APRIL 4, 2024



JOHN 20:24-29



The haiku is a Japanese poetic form that consists of three lines, with five syllables in the first line, seven in the second, and five in the third.


This haiku is Holy Spirit inspired from John 20

By Maria Monetta


Easter morning light,

Glorious resurrection,

Our Lord is alive!


Take some time and read through our scripture in John or the Psalm and write your own Haiku, or a poem on something that stood out to you, or just write freely what the Holy Spirit brings to you.





APRIL 5, 2025



JOHN 20:30-31


Dear FPCH family, it has been another one journey together through Lent and into our first week of Eastertide.  May you continue to lean on and surrender to our LORD.  This was a short piece I shared with many after Pentecost 2023, but I thought it would be good to share with you all this Easter 2024.



“We are an Easter People and Alleluia is our Song!”

by: Tom Hartshorn


We have moved out of the season of Lent and celebrate the resurrection of our LORD this Eastertide.  During Eastertide Season, I close many conversations or emails with the phrase, “We are an Easter People and Alleluia is our Song!”

I had a friend ask me, “When you use the term, ‘We are an Easter people and Alleluia is our Song’ , what does that mean to you?  I love the expression and had never heard it before you used it.  I have my own opinion as to its meaning, but I wanted to know your take.”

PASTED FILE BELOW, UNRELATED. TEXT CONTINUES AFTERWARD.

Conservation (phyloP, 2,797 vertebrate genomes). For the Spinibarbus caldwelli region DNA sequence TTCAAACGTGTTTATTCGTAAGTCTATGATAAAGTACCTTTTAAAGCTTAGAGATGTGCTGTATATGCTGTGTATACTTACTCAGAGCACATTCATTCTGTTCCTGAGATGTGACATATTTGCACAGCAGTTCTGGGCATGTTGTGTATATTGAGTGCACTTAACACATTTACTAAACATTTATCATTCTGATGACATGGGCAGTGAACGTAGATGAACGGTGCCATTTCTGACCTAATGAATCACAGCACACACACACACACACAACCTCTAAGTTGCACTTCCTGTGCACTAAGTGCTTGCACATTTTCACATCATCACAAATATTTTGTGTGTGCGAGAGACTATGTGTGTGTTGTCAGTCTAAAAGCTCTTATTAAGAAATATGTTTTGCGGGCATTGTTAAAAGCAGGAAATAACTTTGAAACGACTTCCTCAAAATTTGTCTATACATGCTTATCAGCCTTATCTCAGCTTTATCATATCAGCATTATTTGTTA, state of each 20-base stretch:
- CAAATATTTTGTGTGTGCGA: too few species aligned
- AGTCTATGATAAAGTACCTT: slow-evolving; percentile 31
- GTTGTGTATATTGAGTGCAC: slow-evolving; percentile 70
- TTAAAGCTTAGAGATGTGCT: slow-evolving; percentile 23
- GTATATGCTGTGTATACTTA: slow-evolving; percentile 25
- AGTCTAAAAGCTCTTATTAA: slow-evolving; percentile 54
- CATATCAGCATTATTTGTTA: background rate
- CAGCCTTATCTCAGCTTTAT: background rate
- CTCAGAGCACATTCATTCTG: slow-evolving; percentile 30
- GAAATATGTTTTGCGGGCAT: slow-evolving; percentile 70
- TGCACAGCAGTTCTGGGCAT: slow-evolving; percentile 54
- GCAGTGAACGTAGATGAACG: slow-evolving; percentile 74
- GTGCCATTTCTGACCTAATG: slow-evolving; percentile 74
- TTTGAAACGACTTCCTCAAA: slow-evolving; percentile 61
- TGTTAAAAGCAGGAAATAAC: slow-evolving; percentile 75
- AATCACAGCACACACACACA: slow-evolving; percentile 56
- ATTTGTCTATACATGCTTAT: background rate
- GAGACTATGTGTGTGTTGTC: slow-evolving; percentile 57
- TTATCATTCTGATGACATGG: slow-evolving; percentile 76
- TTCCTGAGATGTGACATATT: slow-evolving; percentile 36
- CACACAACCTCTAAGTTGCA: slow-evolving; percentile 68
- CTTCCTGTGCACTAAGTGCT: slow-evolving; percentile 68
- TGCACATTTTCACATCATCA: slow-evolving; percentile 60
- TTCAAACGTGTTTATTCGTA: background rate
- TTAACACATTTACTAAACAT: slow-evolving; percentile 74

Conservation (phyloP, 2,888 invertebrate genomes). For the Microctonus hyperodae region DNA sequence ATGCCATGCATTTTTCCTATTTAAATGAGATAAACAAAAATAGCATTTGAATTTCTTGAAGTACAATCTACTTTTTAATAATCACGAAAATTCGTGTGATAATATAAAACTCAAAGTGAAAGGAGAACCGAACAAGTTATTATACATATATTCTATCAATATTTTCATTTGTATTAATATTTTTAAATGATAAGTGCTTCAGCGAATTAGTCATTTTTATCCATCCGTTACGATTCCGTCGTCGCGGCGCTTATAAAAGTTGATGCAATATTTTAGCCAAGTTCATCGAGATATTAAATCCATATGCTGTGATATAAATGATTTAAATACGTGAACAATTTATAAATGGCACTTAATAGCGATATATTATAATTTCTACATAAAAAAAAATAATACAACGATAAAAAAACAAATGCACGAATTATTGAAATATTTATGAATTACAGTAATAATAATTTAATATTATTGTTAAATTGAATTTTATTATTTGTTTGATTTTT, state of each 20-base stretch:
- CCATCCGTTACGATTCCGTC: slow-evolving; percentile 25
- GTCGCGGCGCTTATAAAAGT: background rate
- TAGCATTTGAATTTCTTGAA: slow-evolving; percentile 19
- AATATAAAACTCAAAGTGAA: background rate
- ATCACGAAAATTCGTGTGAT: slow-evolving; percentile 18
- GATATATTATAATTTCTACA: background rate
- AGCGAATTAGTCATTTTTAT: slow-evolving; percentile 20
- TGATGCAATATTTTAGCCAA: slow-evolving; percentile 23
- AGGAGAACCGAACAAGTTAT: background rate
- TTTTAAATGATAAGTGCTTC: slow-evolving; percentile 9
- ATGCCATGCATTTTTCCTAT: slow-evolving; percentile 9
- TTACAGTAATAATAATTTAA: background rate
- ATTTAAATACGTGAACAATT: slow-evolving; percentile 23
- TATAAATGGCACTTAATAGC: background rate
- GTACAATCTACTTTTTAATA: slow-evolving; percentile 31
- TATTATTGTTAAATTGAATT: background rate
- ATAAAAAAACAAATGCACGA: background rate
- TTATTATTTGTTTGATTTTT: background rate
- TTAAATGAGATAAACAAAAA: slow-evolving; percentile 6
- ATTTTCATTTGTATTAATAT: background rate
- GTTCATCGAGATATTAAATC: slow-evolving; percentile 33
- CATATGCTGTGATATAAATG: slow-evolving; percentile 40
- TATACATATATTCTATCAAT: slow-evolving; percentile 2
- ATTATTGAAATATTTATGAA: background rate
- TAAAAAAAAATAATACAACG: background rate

So here my take to that wonderful question…

I begin my thoughts on Easter people with our hope specifically tied and grounded in the resurrection of Jesus Christ.   If we do not believe that Jesus was raised there is nothing to proclaim Hallelujah!  Which is “Praise ye the Lord!”  This wonderful word hallelujah is used in our songs/hymns and is found in scripture when God’s people cried out for joy, thanksgiving, and adoration for the Lord most high.


With Christ’s resurrection God has begun his new creation.  Through this new creation we are moved as Christ Followers into a new life.  Not just personal salvation but of a HOLY new life, which not only fills us but spills over to others that we interact, work, and live with daily.  We proclaim through faith that we are “resurrection people” thus we are Easter People.  Not only praising God but giving others a taste of the Kingdom here and now and the one to fully come in Christ’s return.